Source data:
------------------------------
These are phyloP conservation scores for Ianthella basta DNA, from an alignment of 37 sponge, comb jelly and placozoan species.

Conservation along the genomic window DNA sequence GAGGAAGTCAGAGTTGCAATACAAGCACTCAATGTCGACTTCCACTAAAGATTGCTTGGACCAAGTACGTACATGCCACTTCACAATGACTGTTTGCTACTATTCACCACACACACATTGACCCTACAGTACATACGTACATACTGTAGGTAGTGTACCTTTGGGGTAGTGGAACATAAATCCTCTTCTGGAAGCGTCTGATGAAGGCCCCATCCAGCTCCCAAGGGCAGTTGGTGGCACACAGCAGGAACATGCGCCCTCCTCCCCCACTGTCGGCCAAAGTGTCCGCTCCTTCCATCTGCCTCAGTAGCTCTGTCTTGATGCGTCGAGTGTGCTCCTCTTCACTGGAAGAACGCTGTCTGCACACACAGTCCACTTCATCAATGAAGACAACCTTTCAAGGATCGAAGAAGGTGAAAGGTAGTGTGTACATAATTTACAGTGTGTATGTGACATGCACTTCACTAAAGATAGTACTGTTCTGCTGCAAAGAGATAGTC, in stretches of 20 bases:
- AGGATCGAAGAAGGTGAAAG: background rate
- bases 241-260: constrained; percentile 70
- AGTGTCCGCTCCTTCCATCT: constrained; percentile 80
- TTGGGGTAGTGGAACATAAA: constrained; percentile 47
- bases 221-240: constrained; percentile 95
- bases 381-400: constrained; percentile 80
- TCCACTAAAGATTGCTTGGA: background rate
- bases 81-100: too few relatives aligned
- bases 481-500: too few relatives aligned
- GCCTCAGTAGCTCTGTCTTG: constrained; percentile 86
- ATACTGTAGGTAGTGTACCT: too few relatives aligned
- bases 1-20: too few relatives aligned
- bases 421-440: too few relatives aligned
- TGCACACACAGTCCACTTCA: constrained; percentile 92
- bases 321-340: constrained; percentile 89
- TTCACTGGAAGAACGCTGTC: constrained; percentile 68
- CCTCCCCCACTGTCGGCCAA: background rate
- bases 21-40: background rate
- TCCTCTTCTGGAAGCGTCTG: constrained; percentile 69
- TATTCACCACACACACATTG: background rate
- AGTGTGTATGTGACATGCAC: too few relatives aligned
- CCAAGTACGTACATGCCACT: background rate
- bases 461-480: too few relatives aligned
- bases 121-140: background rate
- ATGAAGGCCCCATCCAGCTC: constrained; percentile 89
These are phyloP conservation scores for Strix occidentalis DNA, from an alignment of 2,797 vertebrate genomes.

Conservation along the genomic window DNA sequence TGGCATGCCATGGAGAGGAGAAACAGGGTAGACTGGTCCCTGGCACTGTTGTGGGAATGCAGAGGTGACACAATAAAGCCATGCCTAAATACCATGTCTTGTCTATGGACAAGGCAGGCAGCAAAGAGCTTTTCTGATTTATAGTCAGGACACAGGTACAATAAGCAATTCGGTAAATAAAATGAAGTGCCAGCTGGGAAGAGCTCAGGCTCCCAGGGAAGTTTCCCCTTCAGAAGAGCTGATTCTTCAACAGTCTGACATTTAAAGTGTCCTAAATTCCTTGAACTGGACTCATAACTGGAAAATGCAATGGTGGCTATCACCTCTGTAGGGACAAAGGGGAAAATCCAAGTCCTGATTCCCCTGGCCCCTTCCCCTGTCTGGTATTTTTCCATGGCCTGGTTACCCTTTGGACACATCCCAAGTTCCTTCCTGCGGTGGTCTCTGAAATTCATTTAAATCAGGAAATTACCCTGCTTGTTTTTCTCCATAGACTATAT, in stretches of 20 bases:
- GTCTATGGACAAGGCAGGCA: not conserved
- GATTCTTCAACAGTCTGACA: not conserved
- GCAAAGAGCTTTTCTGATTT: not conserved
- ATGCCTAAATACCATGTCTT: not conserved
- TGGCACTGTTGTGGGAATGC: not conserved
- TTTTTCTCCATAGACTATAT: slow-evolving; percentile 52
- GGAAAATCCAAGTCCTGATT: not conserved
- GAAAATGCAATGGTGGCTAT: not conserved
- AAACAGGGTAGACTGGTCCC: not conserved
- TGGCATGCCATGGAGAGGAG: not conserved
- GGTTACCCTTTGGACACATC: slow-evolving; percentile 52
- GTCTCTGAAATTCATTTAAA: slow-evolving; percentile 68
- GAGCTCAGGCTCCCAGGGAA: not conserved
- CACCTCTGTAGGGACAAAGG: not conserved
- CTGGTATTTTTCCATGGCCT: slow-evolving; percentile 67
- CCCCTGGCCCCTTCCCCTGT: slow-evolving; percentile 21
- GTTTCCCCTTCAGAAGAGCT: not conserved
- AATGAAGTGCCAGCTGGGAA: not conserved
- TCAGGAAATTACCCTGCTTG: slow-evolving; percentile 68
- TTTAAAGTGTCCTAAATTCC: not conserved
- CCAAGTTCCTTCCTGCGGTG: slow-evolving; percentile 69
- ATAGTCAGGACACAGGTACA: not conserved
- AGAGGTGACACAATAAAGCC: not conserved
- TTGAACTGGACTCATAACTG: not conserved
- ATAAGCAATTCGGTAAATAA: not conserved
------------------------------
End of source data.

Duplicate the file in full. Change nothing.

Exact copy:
These are phyloP conservation scores for Ianthella basta DNA, from an alignment of 37 sponge, comb jelly and placozoan species.

Conservation along the genomic window DNA sequence GAGGAAGTCAGAGTTGCAATACAAGCACTCAATGTCGACTTCCACTAAAGATTGCTTGGACCAAGTACGTACATGCCACTTCACAATGACTGTTTGCTACTATTCACCACACACACATTGACCCTACAGTACATACGTACATACTGTAGGTAGTGTACCTTTGGGGTAGTGGAACATAAATCCTCTTCTGGAAGCGTCTGATGAAGGCCCCATCCAGCTCCCAAGGGCAGTTGGTGGCACACAGCAGGAACATGCGCCCTCCTCCCCCACTGTCGGCCAAAGTGTCCGCTCCTTCCATCTGCCTCAGTAGCTCTGTCTTGATGCGTCGAGTGTGCTCCTCTTCACTGGAAGAACGCTGTCTGCACACACAGTCCACTTCATCAATGAAGACAACCTTTCAAGGATCGAAGAAGGTGAAAGGTAGTGTGTACATAATTTACAGTGTGTATGTGACATGCACTTCACTAAAGATAGTACTGTTCTGCTGCAAAGAGATAGTC, in stretches of 20 bases:
- AGGATCGAAGAAGGTGAAAG: background rate
- bases 241-260: constrained; percentile 70
- AGTGTCCGCTCCTTCCATCT: constrained; percentile 80
- TTGGGGTAGTGGAACATAAA: constrained; percentile 47
- bases 221-240: constrained; percentile 95
- bases 381-400: constrained; percentile 80
- TCCACTAAAGATTGCTTGGA: background rate
- bases 81-100: too few relatives aligned
- bases 481-500: too few relatives aligned
- GCCTCAGTAGCTCTGTCTTG: constrained; percentile 86
- ATACTGTAGGTAGTGTACCT: too few relatives aligned
- bases 1-20: too few relatives aligned
- bases 421-440: too few relatives aligned
- TGCACACACAGTCCACTTCA: constrained; percentile 92
- bases 321-340: constrained; percentile 89
- TTCACTGGAAGAACGCTGTC: constrained; percentile 68
- CCTCCCCCACTGTCGGCCAA: background rate
- bases 21-40: background rate
- TCCTCTTCTGGAAGCGTCTG: constrained; percentile 69
- TATTCACCACACACACATTG: background rate
- AGTGTGTATGTGACATGCAC: too few relatives aligned
- CCAAGTACGTACATGCCACT: background rate
- bases 461-480: too few relatives aligned
- bases 121-140: background rate
- ATGAAGGCCCCATCCAGCTC: constrained; percentile 89
These are phyloP conservation scores for Strix occidentalis DNA, from an alignment of 2,797 vertebrate genomes.

Conservation along the genomic window DNA sequence TGGCATGCCATGGAGAGGAGAAACAGGGTAGACTGGTCCCTGGCACTGTTGTGGGAATGCAGAGGTGACACAATAAAGCCATGCCTAAATACCATGTCTTGTCTATGGACAAGGCAGGCAGCAAAGAGCTTTTCTGATTTATAGTCAGGACACAGGTACAATAAGCAATTCGGTAAATAAAATGAAGTGCCAGCTGGGAAGAGCTCAGGCTCCCAGGGAAGTTTCCCCTTCAGAAGAGCTGATTCTTCAACAGTCTGACATTTAAAGTGTCCTAAATTCCTTGAACTGGACTCATAACTGGAAAATGCAATGGTGGCTATCACCTCTGTAGGGACAAAGGGGAAAATCCAAGTCCTGATTCCCCTGGCCCCTTCCCCTGTCTGGTATTTTTCCATGGCCTGGTTACCCTTTGGACACATCCCAAGTTCCTTCCTGCGGTGGTCTCTGAAATTCATTTAAATCAGGAAATTACCCTGCTTGTTTTTCTCCATAGACTATAT, in stretches of 20 bases:
- GTCTATGGACAAGGCAGGCA: not conserved
- GATTCTTCAACAGTCTGACA: not conserved
- GCAAAGAGCTTTTCTGATTT: not conserved
- ATGCCTAAATACCATGTCTT: not conserved
- TGGCACTGTTGTGGGAATGC: not conserved
- TTTTTCTCCATAGACTATAT: slow-evolving; percentile 52
- GGAAAATCCAAGTCCTGATT: not conserved
- GAAAATGCAATGGTGGCTAT: not conserved
- AAACAGGGTAGACTGGTCCC: not conserved
- TGGCATGCCATGGAGAGGAG: not conserved
- GGTTACCCTTTGGACACATC: slow-evolving; percentile 52
- GTCTCTGAAATTCATTTAAA: slow-evolving; percentile 68
- GAGCTCAGGCTCCCAGGGAA: not conserved
- CACCTCTGTAGGGACAAAGG: not conserved
- CTGGTATTTTTCCATGGCCT: slow-evolving; percentile 67
- CCCCTGGCCCCTTCCCCTGT: slow-evolving; percentile 21
- GTTTCCCCTTCAGAAGAGCT: not conserved
- AATGAAGTGCCAGCTGGGAA: not conserved
- TCAGGAAATTACCCTGCTTG: slow-evolving; percentile 68
- TTTAAAGTGTCCTAAATTCC: not conserved
- CCAAGTTCCTTCCTGCGGTG: slow-evolving; percentile 69
- ATAGTCAGGACACAGGTACA: not conserved
- AGAGGTGACACAATAAAGCC: not conserved
- TTGAACTGGACTCATAACTG: not conserved
- ATAAGCAATTCGGTAAATAA: not conserved